The sale of London Gatwick by UK airport operator BAA is up in the air after the last remaining bidder refused to budge from its original £1.4 billion ($2.29 billion) offer. BAA parent Ferrovial reportedly wanted £1.5 billion, but a consortium led by Manchester Airports Group and Canadian infrastructure fund Borealis declined to increase its bid, according to press reports.
The potential and timeline of biofuel came under intense scrutiny in late March with Boeing's self-confessed "born again" biofuel expert, MD-Environmental Strategy Billy Glover, talking up the prospects and stating he was "very confident" about plant-derived biofuels after recent flights. "We think it is quite reasonable that there will be commercial availability of some type in the next 3-5 years," he said from Geneva, where he attended the Aviation and Environment Summit.
What makes a great airline? Perhaps it is industry-leading operating metrics, or customer service on the ground and in the air that consistently earns the highest accolades from experienced international travelers. Perhaps it is flight attendants giving their time to learn sleight-of-hand tricks to entertain young travelers, or staff spending their weekends helping with humanitarian projects across the globe.
In the case of Asiana Airlines, ATW's 2009 Airline of the Year, it is these things and much more.
THE FIRST CONFERENCE to be held in the US devoted exclusively to airlines and the environment attracted a diverse audience committed to understanding and reducing the air transport industry's impact on the environment, from greenhouse gas emissions to deicing fluid. Held June 18-20 in Washington, Eco-Aviation was sponsored by ATW and Leeham Company.
CONFIRMING THE LONG-PREDICTED leveling off of the aircraft re-equipment cycle, the 2008 Singapore Airshow (Feb. 19-24) lacked the feeding frenzy of new orders that has characterized the air show circuit since the current cycle began in 2005. In fact, the biggest surprise at the spanking new exhibition
center came from the sidelines, not at one of the formal press conferences.
Australia's isolation, peculiar geography and demographywidely dispersed population centers along the coast separated by the vast outbackhave contributed to a culture of confident self-reliance and innovation. Nowhere is this more evident than in the field of aviation, where the country is a net exporter of leadership and expertise.
Part and parcel of this tradition is Airservices Australia, the government-owned corporation that provides air traffic management services.
A touch of class and a commitment by management and staff to invest in resources and service quality always have been the traits required to remain within the top ranks of the world's airlines. But today value and flexibility can be added to those requirements as an ever-more-informed public searches the Internet for the best travel experience at the least possible cost.
One good idea can propel a company to the top. Staying there, however, is another story. Companies that want to remain champions over the long term need to innovate and improve. They must constantly raise the bar, not only for their competitors but also for themselves. To stand still is to stagnate. That approach perfectly describes this year's Airline of the Year, Singapore Airlines.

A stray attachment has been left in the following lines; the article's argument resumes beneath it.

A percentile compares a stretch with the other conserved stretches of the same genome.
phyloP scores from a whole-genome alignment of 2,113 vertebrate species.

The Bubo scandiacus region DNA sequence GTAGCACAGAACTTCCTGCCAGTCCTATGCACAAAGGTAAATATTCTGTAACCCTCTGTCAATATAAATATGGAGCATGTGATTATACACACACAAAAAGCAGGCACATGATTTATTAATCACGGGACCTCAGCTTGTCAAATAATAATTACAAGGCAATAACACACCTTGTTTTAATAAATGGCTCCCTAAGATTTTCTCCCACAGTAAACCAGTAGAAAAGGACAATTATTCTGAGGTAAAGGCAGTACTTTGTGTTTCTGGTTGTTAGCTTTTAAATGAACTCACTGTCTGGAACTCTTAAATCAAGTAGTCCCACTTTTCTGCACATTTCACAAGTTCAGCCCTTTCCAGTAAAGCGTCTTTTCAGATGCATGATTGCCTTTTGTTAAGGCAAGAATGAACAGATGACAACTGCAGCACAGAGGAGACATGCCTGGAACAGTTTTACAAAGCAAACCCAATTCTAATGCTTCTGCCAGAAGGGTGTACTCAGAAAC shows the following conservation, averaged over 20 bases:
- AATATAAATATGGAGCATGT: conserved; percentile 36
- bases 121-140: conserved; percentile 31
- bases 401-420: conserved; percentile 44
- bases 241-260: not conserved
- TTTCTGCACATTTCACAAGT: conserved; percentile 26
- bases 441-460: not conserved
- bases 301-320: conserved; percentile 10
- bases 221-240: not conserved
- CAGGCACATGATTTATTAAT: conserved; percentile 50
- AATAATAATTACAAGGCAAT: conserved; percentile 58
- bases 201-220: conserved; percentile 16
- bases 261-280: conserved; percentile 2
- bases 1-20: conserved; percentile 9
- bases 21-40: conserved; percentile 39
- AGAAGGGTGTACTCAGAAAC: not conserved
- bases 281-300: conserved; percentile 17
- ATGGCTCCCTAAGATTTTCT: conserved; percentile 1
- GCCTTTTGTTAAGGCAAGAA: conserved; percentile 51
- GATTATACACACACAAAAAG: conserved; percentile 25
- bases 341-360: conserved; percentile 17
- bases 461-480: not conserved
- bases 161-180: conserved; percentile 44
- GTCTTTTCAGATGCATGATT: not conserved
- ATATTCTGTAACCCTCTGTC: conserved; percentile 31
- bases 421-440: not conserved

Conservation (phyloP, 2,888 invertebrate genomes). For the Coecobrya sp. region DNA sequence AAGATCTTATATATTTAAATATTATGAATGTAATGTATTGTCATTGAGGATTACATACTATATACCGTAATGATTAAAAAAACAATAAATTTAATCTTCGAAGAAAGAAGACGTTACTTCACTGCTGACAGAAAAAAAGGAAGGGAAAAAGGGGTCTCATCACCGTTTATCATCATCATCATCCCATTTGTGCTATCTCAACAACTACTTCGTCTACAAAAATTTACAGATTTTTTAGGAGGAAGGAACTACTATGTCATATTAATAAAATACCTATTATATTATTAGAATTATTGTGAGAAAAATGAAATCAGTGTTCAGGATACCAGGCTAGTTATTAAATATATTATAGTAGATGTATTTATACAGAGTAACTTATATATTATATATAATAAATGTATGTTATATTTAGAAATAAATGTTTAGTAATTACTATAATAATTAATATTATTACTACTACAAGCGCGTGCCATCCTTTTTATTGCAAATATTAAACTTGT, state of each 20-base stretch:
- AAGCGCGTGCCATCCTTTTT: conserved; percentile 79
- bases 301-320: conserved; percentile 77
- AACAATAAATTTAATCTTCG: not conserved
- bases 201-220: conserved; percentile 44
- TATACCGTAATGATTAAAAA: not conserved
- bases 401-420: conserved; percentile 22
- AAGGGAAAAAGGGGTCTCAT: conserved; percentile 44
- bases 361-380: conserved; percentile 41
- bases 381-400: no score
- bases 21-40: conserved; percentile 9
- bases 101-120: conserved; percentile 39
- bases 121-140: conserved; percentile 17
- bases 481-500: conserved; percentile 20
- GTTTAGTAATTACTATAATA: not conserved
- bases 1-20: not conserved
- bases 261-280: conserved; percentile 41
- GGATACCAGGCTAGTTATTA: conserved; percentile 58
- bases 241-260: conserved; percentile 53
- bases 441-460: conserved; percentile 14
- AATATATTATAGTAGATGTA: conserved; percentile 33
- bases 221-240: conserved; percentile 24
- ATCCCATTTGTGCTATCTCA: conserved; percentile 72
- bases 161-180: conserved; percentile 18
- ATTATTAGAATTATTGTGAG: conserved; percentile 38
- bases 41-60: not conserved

"Depend upon it, sir, when a man knows he is to be hanged in a fortnight, it concentrates his mind wonderfully." Samuel Johnson's pithy observation resonates across time and distance as the recent history of our 2008 Phoenix Award winner, Malaysia Airlines, makes clear.
It is common knowledge that a rising tide lifts all boats, but does that hold true for much heavier equipment? In the spring of 1997, five visionary airlinesLufthansa, United Airlines, Thai Airways, SAS and Air Canadaopted to test those waters, announcing the formation of Star Alliance and setting out to prove that cooperation beyond bilaterals has a place in this most competitive of industries.
It is impossible to overstate the importance of safety in commercial aviation. Despite becoming a routine part of modern life, air travel is still a highly complicated technical exercise in which mistakes can and do lead to catastrophic accidents. Safety always must be the foremost concern of those employed in and around the industry and aviation regulatory agencies.
A NEW LOCATION AND A PURPOSE-built exhibition hall await visitors to this month's Singapore Airshow (Feb. 19-24).
This is the 14th edition of the biennial aerospace exhibition in the Lion City but the first that does not bear the name Asian Aerospace following a falling-out prior to the 13th Asian Aerospace in 2006 between former show organizers Reed Exhibitions, which owned the name, and the Singapore aerospace industry. Singapore Air Show and Events Pte. Ltd., a joint venture between the Singapore CAA and the Defence Science and Technology Agency, is orchestrating this year's event.
GREEN WAS THE THEME OF THIS YEAR'S PARIS AIR SHOW, as in both caring for the environment and the color of money, plenty of which changed hands during the weeklong event (June 18-24). CFM International took home top honors for the most environmentally clever stunt by featuring genuine grass on its engine display stand, while Airbus collected the most greenbacksstill the currency of choice for aerospaceby booking firm orders and commitments for a stunning 728 aircraft.
THE 47TH PARIS AIR SHOW (JUNE 18-24) arrives with the airline industry in better shape than at any time since the summer of 2001 and the commercial aerospace industry enjoying a third consecutive year of strong aircraft orders. Add to this the fact that the US government and military will be making their largest appearance at the biennial event since the US and France fell apart over the Iraq war and the result is that attitudes at Le Bourget should be upbeat.